The time I met Clancy was longer ago than I’d care to acknowledge, too. I was a reporter for Forbes magazine. It was 1992, and as is the wont of that magazine of Mammon I was preparing an article about the biggest earners in various fields. That sent me off to chat about Wall Street with Christie Turlington (who giggled a lot) and Michael DeBakey, the heart transplant pioneer (who didn’t giggle at all.) [...]
Middle East chaos and a cool retro sound
Take Shaft, Hawaii Five-Oh, and the theme from Mission Impossible, add a nutso Israeli Prime Minister and a murdered Palestinian president — and you’ve got the DeltaFourth Theme. DeltaFourth is my alternative news publishing venture, featuring two ebooks Psychobibi: Who Is Israel’s Prime Minister and Why Does He Want to Fail? and The Murder of Yasser Arafat. They’re so exciting we just had to put together a cool retro theme tune for them.
Pontiff cites Caravaggio’s finger of Jesus pointing at him
The painting that first truly made Caravaggio‘s reputation was The Calling of St. Matthew, one of three works about the saint he completed for the Church of San Luigi dei Francesi in central Rome. The latest declared fan of the work is Pope Francis, who said in his important interview last week, “That finger of Jesus, pointing at Matthew. That’s me. I feel like him. Like Matthew. This is me, a sinner on whom the Lord has turned his gaze.” [...]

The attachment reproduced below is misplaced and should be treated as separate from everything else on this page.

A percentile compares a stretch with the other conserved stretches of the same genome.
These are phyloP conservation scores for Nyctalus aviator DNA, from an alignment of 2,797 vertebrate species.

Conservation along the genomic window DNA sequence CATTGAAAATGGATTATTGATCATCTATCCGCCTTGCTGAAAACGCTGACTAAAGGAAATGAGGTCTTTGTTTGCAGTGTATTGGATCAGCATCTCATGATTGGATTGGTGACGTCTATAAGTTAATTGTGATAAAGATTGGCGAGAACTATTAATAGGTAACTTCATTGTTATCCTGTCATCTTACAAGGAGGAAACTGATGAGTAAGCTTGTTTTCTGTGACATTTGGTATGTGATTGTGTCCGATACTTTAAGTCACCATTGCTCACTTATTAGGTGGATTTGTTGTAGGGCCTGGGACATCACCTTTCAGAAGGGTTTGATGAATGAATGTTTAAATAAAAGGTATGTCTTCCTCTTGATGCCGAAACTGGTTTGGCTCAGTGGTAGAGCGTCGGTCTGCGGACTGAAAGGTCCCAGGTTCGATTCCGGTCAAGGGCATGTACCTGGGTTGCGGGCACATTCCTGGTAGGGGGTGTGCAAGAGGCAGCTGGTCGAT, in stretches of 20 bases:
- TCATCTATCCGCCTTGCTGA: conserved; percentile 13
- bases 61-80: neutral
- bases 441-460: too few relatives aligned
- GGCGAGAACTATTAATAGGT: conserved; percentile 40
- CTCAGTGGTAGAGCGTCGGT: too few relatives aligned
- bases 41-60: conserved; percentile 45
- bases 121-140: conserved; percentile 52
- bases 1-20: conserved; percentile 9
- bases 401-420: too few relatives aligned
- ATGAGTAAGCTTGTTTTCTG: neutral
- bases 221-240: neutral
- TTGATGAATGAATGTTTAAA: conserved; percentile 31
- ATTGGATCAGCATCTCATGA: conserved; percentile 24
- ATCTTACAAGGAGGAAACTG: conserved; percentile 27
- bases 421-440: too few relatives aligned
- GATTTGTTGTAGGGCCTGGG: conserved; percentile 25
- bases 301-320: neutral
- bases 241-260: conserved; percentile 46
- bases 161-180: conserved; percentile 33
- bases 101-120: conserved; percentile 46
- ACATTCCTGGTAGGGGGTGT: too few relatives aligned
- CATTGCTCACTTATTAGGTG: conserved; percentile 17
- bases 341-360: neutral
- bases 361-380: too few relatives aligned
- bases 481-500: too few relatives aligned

On the run Caravaggio painted a work that’s now on FBI Most Wanted list
Caravaggio’s Nativity with St Francis and St. Lawrence is one of the FBI’s Top 10 Most Wanted works of art. It was stolen from a church in Palermo in 1969, probably by the Mafia. Various mafiosi have since then claimed it was destroyed before it could be sold to private collectors. Well, they would, wouldn’t they. [...]
Late Caravaggio tells story of a biblical scene with a few gestures
In his later paintings, Caravaggio was a master of suggestion, letting the story of the scene emerge from the darkness in its most telling gestures. The Denial of St. Peter, which is at the Metropolitan Museum of Art in New York, is the finest example of this shadowed storytelling. In my Caravaggio novel, I have the artist’s old patron Cardinal del Monte figuring out the messages behind the gestures. [...]